The heart of Negotiating starts with a verbal give and take that moves the parties from their individual wants and needs to a point of agreement.

That, of course, is negotiating, but the most important thing is to formalize the verbal agreement and translate that to a written contract.

    Always be the one to write the Contract

In a typical negotiation, you verbally negotiate the details, then put it into writing later for both parties to review and approve.

Even when you feel you have covered every situation and feel you have covered every detail in the verbal negotiation, there will always be points that you have overlooked when you were verbally negotiating, and you will want to detail in writing.

When you sit down with the other party or parties to approve or negotiate the points that were discussed and are ready to sign the written agreement, that's when the party that writes the contract has a tremendous advantage over the other party or parties.

Most likely when you are writing the contract you will think of several things that did not come up during the verbal negotiations.

Because you wrote the contract you can then write the clarification of those points to your advantage, leaving the other party or parties to negotiate a change in the contract when they are asked to sign it.

This is extremely important even for counter proposals just as much or more than it is for the original contract that may contain several pages.

These additions are probably not big enough to be challenged by either party or a party who is eager to complete the transaction; however, there is a substantially benefit the party who wrote the counter-offer.

The person who writes a one-paragraph counter-offer can affect it as much, as the person who wrote the multi-page contract.

When you are writing the contract, it's a good idea to keep notes throughout the negotiation and put a check mark in the margin about any point that may be part of the final agreement.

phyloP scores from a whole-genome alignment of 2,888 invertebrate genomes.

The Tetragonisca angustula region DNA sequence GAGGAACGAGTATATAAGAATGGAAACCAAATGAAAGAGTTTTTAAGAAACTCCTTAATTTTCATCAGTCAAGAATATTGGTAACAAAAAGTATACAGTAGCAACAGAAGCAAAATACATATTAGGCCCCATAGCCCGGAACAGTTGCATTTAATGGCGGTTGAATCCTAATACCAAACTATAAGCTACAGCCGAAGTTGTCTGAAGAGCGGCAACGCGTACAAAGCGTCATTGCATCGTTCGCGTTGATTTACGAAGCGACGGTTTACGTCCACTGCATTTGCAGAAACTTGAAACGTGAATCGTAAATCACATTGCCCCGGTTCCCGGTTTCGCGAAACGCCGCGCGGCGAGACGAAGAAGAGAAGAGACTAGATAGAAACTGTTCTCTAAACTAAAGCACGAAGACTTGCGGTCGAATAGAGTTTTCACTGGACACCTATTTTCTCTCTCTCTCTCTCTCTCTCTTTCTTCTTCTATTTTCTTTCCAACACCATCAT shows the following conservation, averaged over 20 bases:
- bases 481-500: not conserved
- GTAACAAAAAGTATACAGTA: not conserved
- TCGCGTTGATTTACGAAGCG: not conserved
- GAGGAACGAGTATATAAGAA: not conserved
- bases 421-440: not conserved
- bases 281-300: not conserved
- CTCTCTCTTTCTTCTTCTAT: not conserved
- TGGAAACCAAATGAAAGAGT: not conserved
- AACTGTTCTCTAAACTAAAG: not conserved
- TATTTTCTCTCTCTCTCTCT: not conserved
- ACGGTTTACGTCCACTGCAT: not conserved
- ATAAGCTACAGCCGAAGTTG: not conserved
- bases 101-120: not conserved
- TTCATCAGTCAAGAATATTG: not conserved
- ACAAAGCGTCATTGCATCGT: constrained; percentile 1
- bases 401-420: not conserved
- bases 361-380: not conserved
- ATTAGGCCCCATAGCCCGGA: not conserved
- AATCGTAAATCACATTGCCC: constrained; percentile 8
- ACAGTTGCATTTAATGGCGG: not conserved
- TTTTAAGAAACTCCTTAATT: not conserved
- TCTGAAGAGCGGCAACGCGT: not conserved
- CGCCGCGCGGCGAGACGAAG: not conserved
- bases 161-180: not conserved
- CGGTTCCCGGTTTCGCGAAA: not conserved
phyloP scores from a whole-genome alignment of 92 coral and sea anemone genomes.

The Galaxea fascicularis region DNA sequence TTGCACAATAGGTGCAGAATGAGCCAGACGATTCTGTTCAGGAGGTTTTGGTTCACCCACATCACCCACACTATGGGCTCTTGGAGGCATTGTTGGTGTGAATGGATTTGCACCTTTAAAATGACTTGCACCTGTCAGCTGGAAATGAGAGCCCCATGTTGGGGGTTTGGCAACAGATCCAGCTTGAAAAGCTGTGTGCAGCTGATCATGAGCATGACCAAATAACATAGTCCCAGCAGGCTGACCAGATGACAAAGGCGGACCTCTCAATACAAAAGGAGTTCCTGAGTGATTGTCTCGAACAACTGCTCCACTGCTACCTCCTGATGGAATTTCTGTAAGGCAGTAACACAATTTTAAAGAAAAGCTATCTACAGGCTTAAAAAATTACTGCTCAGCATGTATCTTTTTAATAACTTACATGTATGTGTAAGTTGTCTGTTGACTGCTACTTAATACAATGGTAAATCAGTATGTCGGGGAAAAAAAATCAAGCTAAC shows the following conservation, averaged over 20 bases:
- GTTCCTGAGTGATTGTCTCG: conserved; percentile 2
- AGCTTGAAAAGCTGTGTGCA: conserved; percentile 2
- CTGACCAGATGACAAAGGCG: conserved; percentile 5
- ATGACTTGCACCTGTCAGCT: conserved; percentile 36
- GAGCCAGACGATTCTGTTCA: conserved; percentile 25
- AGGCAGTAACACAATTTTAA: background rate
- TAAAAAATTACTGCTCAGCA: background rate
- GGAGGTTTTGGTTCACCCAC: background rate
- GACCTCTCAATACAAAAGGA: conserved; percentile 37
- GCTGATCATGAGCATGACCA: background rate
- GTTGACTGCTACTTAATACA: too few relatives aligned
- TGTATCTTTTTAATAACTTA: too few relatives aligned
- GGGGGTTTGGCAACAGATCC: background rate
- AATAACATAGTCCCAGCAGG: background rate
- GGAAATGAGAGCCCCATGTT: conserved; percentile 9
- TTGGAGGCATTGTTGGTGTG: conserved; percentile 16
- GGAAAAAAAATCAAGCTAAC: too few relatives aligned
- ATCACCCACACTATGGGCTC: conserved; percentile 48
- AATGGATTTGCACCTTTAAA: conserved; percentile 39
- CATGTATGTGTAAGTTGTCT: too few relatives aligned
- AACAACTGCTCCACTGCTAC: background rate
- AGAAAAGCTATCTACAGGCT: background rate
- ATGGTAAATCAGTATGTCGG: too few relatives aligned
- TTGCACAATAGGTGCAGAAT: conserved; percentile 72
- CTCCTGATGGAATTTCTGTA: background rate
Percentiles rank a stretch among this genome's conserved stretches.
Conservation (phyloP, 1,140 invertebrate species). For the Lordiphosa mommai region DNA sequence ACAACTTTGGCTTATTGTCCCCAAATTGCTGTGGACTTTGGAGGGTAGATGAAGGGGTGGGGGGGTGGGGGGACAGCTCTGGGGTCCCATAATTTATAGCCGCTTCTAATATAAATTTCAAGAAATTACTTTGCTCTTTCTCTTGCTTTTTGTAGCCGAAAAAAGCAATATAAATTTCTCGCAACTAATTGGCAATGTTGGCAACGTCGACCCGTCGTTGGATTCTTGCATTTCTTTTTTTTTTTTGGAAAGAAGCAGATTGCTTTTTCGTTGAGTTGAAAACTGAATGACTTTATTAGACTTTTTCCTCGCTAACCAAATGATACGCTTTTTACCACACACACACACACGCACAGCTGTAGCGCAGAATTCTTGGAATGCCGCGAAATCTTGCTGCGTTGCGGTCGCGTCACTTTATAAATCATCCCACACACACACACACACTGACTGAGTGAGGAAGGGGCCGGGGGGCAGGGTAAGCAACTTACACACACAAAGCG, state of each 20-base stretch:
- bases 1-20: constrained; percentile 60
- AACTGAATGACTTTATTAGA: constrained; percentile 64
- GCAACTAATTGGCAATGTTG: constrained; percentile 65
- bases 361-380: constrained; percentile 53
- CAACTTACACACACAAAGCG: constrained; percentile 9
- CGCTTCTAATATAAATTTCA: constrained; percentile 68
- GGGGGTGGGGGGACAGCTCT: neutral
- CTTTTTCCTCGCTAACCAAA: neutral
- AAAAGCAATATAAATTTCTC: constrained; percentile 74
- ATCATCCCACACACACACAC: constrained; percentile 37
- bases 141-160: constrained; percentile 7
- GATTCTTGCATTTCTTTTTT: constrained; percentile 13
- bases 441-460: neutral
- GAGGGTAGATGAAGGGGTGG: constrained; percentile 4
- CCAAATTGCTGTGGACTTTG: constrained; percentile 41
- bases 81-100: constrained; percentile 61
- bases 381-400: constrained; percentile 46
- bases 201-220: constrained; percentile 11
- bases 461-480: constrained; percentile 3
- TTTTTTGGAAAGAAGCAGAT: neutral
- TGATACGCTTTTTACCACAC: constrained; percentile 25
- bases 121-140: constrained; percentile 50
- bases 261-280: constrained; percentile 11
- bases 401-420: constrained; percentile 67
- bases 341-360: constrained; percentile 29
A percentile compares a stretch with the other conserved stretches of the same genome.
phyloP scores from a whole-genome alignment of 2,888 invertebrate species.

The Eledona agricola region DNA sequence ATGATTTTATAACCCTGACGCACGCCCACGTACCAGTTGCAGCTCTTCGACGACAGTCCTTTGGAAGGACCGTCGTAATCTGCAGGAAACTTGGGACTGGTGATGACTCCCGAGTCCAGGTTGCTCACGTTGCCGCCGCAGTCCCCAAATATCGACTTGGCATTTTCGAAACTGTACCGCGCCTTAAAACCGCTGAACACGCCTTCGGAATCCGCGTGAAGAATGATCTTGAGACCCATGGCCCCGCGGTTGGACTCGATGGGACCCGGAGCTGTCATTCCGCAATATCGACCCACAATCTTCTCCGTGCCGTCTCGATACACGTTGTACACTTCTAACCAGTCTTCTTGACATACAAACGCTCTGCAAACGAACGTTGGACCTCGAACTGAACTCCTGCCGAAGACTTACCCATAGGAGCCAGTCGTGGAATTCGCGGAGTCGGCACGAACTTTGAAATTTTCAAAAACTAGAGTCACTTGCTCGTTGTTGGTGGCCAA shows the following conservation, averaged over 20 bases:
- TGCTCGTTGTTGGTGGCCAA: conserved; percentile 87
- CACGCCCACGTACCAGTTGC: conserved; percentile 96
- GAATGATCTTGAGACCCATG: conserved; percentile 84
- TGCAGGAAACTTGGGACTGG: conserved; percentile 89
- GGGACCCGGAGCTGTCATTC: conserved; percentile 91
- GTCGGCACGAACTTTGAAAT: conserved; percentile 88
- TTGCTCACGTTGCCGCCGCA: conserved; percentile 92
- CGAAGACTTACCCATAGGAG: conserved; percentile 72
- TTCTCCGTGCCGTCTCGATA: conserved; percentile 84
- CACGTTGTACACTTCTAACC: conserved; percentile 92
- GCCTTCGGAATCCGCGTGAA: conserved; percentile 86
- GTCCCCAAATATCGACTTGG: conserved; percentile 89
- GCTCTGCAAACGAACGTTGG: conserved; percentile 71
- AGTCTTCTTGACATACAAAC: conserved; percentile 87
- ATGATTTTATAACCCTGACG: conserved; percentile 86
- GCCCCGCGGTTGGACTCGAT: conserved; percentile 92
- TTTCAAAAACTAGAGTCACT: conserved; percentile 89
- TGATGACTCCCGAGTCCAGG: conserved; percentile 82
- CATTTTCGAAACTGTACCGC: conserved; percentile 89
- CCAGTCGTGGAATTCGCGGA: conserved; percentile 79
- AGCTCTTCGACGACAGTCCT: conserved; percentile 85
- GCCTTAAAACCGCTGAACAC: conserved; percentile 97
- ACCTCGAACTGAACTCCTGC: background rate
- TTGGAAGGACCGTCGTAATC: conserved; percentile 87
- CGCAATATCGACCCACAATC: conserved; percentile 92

Each parties enthusiasm may lead them to believe that they have reached an agreement when they really hadn't.

Both parties may genuinely think that they had reached agreement on a point whereas their interpretations may be substantially different when it is written out.

    This does two things:

1. It reminds you to include all the points that you wanted.

2. When you write the contract, you may be reluctant to include a point in the agreement unless you can specifically recall the other party or parties agreeing to it.

Your notes will give you the confidence to include it even if you don't remember it clearly.

If you are negotiating with a team, be sure to have all the other members of your team review the contract before you present it to the other party or parties.

You may have overlooked a point that you should have included or you may have misinterpreted a point.

It's common for you as the negotiator to let your enthusiasm overwhelm you to a point that you feel that the other side has agreed to something when it was less than clear to more independent observers.

Once the verbal negotiations are over, it is important to get a memorandum of agreement signed as quickly as possible.

The longer you give the other parties before they see it in writing, the greater the chances that they'll forget what they agreed to and question what you've prepared.

Also, it is important to make sure the parties understand the agreement.

Don't be tempted to have them sign something when you know they're not clear on the implications.

You Write the Contract

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